Thief in The Night: Producing Black Moon Rising (14:27): Producer Douglas Curtis talks about script development, the auditioning process and the slick vehicle itself. It's revealed that The Black Moon was actually a concept car designed and built by Wingho Auto Classique, based in Montreal - who still exist today. Although it is shown to reach speeds of over 300 mph in the film, it was all Hollywood smoke and mirrors. The car wasn't really powered by hydrogen at all, just a conventional VW engine - and struggled to shift much above 40 mph.
Sound of Speed: Composing Black Moon Rising (7:53): an interview with composer Lalo Schifrin and film music historian Daniel Schweiger.
Carpenter’s Craft (17:43): Author and critic Troy Howarth provides an interesting video essay on co-writer John Carpenter’s early screenwriting career.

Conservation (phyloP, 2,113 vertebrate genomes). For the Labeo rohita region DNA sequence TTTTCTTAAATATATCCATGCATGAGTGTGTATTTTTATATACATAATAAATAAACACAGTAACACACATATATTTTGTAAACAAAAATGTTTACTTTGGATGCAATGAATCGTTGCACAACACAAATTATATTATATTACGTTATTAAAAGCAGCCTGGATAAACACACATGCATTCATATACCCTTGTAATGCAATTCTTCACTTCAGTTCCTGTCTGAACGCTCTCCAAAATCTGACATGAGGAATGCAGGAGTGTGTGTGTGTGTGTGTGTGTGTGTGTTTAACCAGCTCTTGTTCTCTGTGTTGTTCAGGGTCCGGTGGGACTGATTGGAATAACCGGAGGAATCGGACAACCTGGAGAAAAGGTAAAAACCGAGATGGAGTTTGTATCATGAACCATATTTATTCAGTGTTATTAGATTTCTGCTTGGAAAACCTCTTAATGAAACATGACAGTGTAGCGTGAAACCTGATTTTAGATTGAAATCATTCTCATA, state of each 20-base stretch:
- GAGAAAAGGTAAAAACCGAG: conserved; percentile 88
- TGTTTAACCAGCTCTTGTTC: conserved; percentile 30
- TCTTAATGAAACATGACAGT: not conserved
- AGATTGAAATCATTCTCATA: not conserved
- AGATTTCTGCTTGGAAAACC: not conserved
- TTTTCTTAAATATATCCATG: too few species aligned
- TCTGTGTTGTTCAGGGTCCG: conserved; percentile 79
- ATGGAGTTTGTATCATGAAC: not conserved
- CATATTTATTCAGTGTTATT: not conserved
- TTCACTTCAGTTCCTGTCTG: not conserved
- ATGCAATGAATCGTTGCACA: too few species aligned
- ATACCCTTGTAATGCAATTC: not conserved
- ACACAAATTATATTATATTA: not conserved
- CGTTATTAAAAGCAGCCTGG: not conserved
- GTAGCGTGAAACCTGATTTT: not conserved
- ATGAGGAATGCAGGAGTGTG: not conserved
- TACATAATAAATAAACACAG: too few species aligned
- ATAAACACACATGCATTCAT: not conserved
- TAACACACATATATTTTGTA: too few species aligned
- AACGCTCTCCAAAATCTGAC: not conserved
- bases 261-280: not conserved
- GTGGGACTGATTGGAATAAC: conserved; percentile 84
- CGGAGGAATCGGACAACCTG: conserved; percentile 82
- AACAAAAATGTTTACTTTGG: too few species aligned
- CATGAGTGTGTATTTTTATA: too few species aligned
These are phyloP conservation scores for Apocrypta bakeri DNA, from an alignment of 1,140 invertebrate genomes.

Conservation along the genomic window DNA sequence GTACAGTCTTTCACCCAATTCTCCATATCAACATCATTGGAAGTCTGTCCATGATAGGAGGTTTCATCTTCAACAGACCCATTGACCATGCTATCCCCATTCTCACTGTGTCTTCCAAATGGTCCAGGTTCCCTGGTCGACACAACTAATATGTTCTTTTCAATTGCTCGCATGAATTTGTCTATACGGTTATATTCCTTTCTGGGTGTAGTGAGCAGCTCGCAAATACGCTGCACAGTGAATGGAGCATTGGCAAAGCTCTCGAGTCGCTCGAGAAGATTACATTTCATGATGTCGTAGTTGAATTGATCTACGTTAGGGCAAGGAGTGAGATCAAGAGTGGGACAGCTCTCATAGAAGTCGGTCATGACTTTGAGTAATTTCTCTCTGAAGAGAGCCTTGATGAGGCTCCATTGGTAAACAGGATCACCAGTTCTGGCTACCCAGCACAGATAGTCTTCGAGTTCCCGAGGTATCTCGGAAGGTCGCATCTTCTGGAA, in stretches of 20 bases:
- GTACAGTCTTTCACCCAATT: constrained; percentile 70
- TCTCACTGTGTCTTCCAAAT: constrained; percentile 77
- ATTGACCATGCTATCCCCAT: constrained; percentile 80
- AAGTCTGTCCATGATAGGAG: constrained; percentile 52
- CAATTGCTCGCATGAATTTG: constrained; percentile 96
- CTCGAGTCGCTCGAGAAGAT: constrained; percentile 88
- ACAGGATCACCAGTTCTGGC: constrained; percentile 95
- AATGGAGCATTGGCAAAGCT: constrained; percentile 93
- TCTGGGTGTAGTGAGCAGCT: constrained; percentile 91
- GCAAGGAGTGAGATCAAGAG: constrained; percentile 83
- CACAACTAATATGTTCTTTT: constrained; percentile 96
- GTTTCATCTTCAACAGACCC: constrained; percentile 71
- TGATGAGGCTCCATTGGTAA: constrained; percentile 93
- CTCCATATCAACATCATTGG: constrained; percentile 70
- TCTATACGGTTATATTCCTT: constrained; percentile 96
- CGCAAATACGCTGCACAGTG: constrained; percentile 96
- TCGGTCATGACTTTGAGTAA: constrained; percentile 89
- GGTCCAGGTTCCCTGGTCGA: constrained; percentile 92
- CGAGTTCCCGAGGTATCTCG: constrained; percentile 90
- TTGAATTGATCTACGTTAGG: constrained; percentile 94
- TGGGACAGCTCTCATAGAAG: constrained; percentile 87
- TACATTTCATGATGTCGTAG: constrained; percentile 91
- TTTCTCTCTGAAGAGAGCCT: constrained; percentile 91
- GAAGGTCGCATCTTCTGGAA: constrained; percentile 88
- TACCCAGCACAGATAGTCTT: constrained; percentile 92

Making Black Moon Rising (11:41): An archival documentary featuring behind the scenes footage and cast and crew interviews. Considering this was made more than 30 years ago, there are some intriguing comments made about the benefits of hydrogen powered cars over diesel, in order to reduce the growing problem of air pollution.
Alternative scenes: Selected scenes from the Hong Kong theatrical version with a different score & sound effects (12:12), and a workprint opening sequence with different credits (4:25).
Image Galleries: Extensive stills, behind the scenes, posters, lobby cards, storyboards and an annotated script.
Trailers (4:33): theatrical and teaser. Plus: TV spots (x 5) and radio spots.
Reversible sleeve featuring original and newly commissioned artwork by Haunt Love.
Collector's booklet featuring new writing on the film by Kieran Fisher (first pressing only & not available for review).